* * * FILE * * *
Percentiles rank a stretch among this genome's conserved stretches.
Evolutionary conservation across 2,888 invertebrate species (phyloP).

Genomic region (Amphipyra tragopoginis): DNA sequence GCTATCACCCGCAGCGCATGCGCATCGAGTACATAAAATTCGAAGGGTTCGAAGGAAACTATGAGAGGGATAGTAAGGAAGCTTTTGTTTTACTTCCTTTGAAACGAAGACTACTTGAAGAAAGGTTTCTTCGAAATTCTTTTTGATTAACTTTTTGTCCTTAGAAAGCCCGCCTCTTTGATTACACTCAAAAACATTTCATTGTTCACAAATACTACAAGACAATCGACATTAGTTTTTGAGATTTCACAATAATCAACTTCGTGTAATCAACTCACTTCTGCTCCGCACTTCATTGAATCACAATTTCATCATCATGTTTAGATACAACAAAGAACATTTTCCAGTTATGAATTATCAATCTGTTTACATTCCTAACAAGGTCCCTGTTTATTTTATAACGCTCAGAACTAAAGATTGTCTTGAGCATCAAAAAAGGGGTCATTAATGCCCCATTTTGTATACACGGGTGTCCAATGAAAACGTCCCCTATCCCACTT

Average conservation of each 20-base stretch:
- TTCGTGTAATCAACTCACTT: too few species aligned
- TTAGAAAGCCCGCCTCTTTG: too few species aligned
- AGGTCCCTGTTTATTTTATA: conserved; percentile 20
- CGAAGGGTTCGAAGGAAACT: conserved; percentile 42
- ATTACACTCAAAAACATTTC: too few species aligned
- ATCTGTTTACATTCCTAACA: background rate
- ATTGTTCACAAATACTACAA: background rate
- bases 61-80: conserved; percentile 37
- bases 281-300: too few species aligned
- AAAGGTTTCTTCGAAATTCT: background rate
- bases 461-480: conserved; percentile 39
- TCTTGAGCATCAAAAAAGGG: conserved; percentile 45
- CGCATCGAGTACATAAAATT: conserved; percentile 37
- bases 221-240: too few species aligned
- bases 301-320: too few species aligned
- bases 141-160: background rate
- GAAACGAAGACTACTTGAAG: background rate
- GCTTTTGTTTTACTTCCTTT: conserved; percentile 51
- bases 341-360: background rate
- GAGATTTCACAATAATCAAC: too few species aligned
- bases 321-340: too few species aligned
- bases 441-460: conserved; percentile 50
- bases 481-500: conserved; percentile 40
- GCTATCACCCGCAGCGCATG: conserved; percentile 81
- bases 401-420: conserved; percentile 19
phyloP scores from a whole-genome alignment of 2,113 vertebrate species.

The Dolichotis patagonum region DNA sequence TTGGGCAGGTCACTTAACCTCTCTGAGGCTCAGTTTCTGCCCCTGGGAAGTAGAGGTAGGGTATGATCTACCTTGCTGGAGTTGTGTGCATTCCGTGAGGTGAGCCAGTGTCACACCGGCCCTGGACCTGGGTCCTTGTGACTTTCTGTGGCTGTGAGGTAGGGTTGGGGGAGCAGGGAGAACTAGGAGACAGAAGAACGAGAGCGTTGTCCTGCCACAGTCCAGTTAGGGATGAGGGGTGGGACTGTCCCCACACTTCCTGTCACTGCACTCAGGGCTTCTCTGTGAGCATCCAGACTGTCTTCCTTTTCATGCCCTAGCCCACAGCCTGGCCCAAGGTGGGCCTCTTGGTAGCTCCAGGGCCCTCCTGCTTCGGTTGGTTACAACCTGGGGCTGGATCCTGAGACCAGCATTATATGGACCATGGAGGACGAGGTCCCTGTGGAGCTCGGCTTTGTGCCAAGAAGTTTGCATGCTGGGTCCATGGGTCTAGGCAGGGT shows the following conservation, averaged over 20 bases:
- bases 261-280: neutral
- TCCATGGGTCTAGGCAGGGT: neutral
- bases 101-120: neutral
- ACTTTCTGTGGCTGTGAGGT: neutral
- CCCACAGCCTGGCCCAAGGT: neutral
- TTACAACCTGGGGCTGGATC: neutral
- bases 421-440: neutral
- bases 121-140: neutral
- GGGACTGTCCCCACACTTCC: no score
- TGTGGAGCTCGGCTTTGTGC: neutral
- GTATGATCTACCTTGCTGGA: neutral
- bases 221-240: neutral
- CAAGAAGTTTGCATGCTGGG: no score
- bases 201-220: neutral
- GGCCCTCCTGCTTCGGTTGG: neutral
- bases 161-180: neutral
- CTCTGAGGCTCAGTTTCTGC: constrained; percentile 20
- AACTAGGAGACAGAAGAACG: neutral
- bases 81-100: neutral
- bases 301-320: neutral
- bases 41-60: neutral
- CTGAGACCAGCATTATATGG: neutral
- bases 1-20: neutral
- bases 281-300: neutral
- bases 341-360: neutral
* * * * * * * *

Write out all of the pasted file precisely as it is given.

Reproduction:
Percentiles rank a stretch among this genome's conserved stretches.
Evolutionary conservation across 2,888 invertebrate species (phyloP).

Genomic region (Amphipyra tragopoginis): DNA sequence GCTATCACCCGCAGCGCATGCGCATCGAGTACATAAAATTCGAAGGGTTCGAAGGAAACTATGAGAGGGATAGTAAGGAAGCTTTTGTTTTACTTCCTTTGAAACGAAGACTACTTGAAGAAAGGTTTCTTCGAAATTCTTTTTGATTAACTTTTTGTCCTTAGAAAGCCCGCCTCTTTGATTACACTCAAAAACATTTCATTGTTCACAAATACTACAAGACAATCGACATTAGTTTTTGAGATTTCACAATAATCAACTTCGTGTAATCAACTCACTTCTGCTCCGCACTTCATTGAATCACAATTTCATCATCATGTTTAGATACAACAAAGAACATTTTCCAGTTATGAATTATCAATCTGTTTACATTCCTAACAAGGTCCCTGTTTATTTTATAACGCTCAGAACTAAAGATTGTCTTGAGCATCAAAAAAGGGGTCATTAATGCCCCATTTTGTATACACGGGTGTCCAATGAAAACGTCCCCTATCCCACTT

Average conservation of each 20-base stretch:
- TTCGTGTAATCAACTCACTT: too few species aligned
- TTAGAAAGCCCGCCTCTTTG: too few species aligned
- AGGTCCCTGTTTATTTTATA: conserved; percentile 20
- CGAAGGGTTCGAAGGAAACT: conserved; percentile 42
- ATTACACTCAAAAACATTTC: too few species aligned
- ATCTGTTTACATTCCTAACA: background rate
- ATTGTTCACAAATACTACAA: background rate
- bases 61-80: conserved; percentile 37
- bases 281-300: too few species aligned
- AAAGGTTTCTTCGAAATTCT: background rate
- bases 461-480: conserved; percentile 39
- TCTTGAGCATCAAAAAAGGG: conserved; percentile 45
- CGCATCGAGTACATAAAATT: conserved; percentile 37
- bases 221-240: too few species aligned
- bases 301-320: too few species aligned
- bases 141-160: background rate
- GAAACGAAGACTACTTGAAG: background rate
- GCTTTTGTTTTACTTCCTTT: conserved; percentile 51
- bases 341-360: background rate
- GAGATTTCACAATAATCAAC: too few species aligned
- bases 321-340: too few species aligned
- bases 441-460: conserved; percentile 50
- bases 481-500: conserved; percentile 40
- GCTATCACCCGCAGCGCATG: conserved; percentile 81
- bases 401-420: conserved; percentile 19
phyloP scores from a whole-genome alignment of 2,113 vertebrate species.

The Dolichotis patagonum region DNA sequence TTGGGCAGGTCACTTAACCTCTCTGAGGCTCAGTTTCTGCCCCTGGGAAGTAGAGGTAGGGTATGATCTACCTTGCTGGAGTTGTGTGCATTCCGTGAGGTGAGCCAGTGTCACACCGGCCCTGGACCTGGGTCCTTGTGACTTTCTGTGGCTGTGAGGTAGGGTTGGGGGAGCAGGGAGAACTAGGAGACAGAAGAACGAGAGCGTTGTCCTGCCACAGTCCAGTTAGGGATGAGGGGTGGGACTGTCCCCACACTTCCTGTCACTGCACTCAGGGCTTCTCTGTGAGCATCCAGACTGTCTTCCTTTTCATGCCCTAGCCCACAGCCTGGCCCAAGGTGGGCCTCTTGGTAGCTCCAGGGCCCTCCTGCTTCGGTTGGTTACAACCTGGGGCTGGATCCTGAGACCAGCATTATATGGACCATGGAGGACGAGGTCCCTGTGGAGCTCGGCTTTGTGCCAAGAAGTTTGCATGCTGGGTCCATGGGTCTAGGCAGGGT shows the following conservation, averaged over 20 bases:
- bases 261-280: neutral
- TCCATGGGTCTAGGCAGGGT: neutral
- bases 101-120: neutral
- ACTTTCTGTGGCTGTGAGGT: neutral
- CCCACAGCCTGGCCCAAGGT: neutral
- TTACAACCTGGGGCTGGATC: neutral
- bases 421-440: neutral
- bases 121-140: neutral
- GGGACTGTCCCCACACTTCC: no score
- TGTGGAGCTCGGCTTTGTGC: neutral
- GTATGATCTACCTTGCTGGA: neutral
- bases 221-240: neutral
- CAAGAAGTTTGCATGCTGGG: no score
- bases 201-220: neutral
- GGCCCTCCTGCTTCGGTTGG: neutral
- bases 161-180: neutral
- CTCTGAGGCTCAGTTTCTGC: constrained; percentile 20
- AACTAGGAGACAGAAGAACG: neutral
- bases 81-100: neutral
- bases 301-320: neutral
- bases 41-60: neutral
- CTGAGACCAGCATTATATGG: neutral
- bases 1-20: neutral
- bases 281-300: neutral
- bases 341-360: neutral